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The Daily Wildcat

The Daily Wildcat

 

    Asian culture thrives at UA

    UA community member and panel member Niranjan Vescio answers questions during a forum on interracial relationships Tuesday night. Niranjan discussed the complexity of his experiences in a racially diverse marriage.
    UA community member and panel member Niranjan Vescio answers questions during a forum on interracial relationships Tuesday night. Niranjan discussed the complexity of his experiences in a racially diverse marriage.

    Hoping to dispel the myth that all Asians are good at math and eat with chopsticks, those involved with Asian Pacific American Heritage Month are trying to educate students.

    “”I think a lot of people think, ‘Oh Asian kids, they’re always so smart at math and science and that’s all,’ and we want to dispel all that,”” said Alyssa Ego, sociology sophomore and student coordinator for Asian Pacific American Heritage Month. “”We want to educate people about it and celebrate everything we have and where we’ve come from.””

    One way APA Heritage Month hopes to educate students is by distributing 8,000 fortune cookies filled with facts about Asian Pacific Americans in an effort to debunk stereotypes.

    “”They’re just little facts to help dispel all these notions that people have,”” Ego said.

    Twenty facts, such as “”not all Asian countries use chopsticks,”” were selected to be put in the “”fact”” cookies, Ego said.

    The cookies themselves are helping dispel a few myths about Asian cultures as well. Fortune cookies are Japanese, not Chinese like most people believe, Ego said.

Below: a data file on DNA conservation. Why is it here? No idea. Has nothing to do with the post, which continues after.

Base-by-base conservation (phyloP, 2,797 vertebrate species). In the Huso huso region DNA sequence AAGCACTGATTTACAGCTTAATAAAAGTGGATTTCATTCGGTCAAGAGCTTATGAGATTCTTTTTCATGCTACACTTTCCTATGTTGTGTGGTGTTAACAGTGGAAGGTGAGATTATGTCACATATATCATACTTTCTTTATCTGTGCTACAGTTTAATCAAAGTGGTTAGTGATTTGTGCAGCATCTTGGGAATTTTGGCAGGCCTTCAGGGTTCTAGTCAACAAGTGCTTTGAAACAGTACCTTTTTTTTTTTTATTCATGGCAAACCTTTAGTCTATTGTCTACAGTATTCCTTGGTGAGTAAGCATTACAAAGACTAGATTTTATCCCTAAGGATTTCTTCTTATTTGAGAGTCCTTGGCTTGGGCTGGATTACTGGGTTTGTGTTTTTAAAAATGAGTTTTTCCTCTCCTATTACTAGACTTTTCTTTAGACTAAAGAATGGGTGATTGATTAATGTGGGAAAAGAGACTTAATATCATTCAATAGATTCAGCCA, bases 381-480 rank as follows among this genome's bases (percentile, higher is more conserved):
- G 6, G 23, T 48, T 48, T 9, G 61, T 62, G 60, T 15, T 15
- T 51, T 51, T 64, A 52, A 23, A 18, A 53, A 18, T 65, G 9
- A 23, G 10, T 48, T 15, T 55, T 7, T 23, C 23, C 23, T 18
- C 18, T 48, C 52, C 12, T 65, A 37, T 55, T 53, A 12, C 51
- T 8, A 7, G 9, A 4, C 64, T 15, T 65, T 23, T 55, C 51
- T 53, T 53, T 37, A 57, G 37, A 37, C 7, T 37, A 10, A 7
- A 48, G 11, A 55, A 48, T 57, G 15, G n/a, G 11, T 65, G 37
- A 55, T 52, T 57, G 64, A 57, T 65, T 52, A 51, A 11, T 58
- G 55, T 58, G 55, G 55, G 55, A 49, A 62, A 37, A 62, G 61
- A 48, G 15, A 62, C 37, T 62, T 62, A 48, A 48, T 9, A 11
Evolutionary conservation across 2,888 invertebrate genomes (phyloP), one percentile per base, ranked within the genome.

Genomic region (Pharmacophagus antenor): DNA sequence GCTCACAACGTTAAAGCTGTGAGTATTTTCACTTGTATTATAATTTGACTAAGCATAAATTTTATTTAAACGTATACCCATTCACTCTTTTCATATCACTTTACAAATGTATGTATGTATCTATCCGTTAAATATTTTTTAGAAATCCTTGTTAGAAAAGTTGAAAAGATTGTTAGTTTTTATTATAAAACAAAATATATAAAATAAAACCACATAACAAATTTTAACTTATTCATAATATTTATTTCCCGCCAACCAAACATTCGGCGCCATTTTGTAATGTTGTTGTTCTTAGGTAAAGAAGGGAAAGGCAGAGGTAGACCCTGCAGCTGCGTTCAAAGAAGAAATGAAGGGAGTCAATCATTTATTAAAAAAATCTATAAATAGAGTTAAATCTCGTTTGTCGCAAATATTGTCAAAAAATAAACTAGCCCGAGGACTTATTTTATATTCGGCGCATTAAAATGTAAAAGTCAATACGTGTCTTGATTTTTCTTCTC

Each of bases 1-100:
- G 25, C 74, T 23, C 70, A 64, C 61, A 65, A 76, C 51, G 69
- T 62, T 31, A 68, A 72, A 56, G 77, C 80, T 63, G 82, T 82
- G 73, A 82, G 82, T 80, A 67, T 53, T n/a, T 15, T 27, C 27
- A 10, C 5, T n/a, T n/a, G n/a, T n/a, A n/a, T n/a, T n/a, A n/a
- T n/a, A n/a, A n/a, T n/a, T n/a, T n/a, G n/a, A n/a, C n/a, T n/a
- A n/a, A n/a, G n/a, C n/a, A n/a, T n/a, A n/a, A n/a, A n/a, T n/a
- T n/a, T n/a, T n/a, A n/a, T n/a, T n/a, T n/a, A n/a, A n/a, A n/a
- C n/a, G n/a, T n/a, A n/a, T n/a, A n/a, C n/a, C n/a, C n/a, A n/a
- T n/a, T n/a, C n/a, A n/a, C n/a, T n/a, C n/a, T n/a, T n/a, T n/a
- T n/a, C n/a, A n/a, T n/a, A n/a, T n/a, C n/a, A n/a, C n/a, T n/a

“”The (American) fortune cookie isn’t even recognized in Asia,”” she added. “”It made its debut in 1992 courtesy of the Wonton fortune cookie which is based in New York.””

    Another important part of the heritage month is to show students how diverse the Asian culture is, said Triza Brion, a molecular biochemistry junior, who was part of the committee that planned this month’s events.

    “”I think it’s really important to raise awareness of the different communities, different cultures that are present here on campus,”” Brion said. “”A lot of times people group Asians in just this one big, eclectic group but in fact it’s just as diverse as every other group out there.””

    The Filipino American Students Association is hosting a cultural dance showcase on April 18 and the Vietnamese Student Association hosted A Taste of Vietnam earlier this week, which shows the cultural diversity within the Asian culture, Brion said.

    “”We have to acknowledge that even within the APA community there are different, diverse groups that are so unique, that have their own things to bring to the table,”” Ego said.

    Brion said that even though she’s a member of the Asian community, she didn’t anticipate the broadness of the community that’s being displayed throughout the month.

    The heritage month’s keynote speech will also discuss the diversity of the Asian culture, Ego said.

    The keynote speech by Dr. Evelyn Hu-DeHart, Director of Brown University’s Center for the Study of Race and Ethnicity in America, will take place today at 1 p.m. in the Gallagher Theater in the Student Union Memorial Center. Dr. Hu-DeHart will speak about Asian Pacific American celebrities and their rise to prominence.

    Hu-DeHart’s speech, entitled “”Barack Obama, Tiger Woods, Bobby Jindal, Alberto Fujimori: New Faces of Asians in the Americas,”” will inform students about the struggles and successes of Asian-Americans, Ego said.

    “”I think it’s going to be a really motivational discussion for people because in terms of, people talk about Obama – change is happening – she can put that into words and show evidence of how the shift is happening. More multicultural people are coming to the forefront of leadership positions,”” Ego said.

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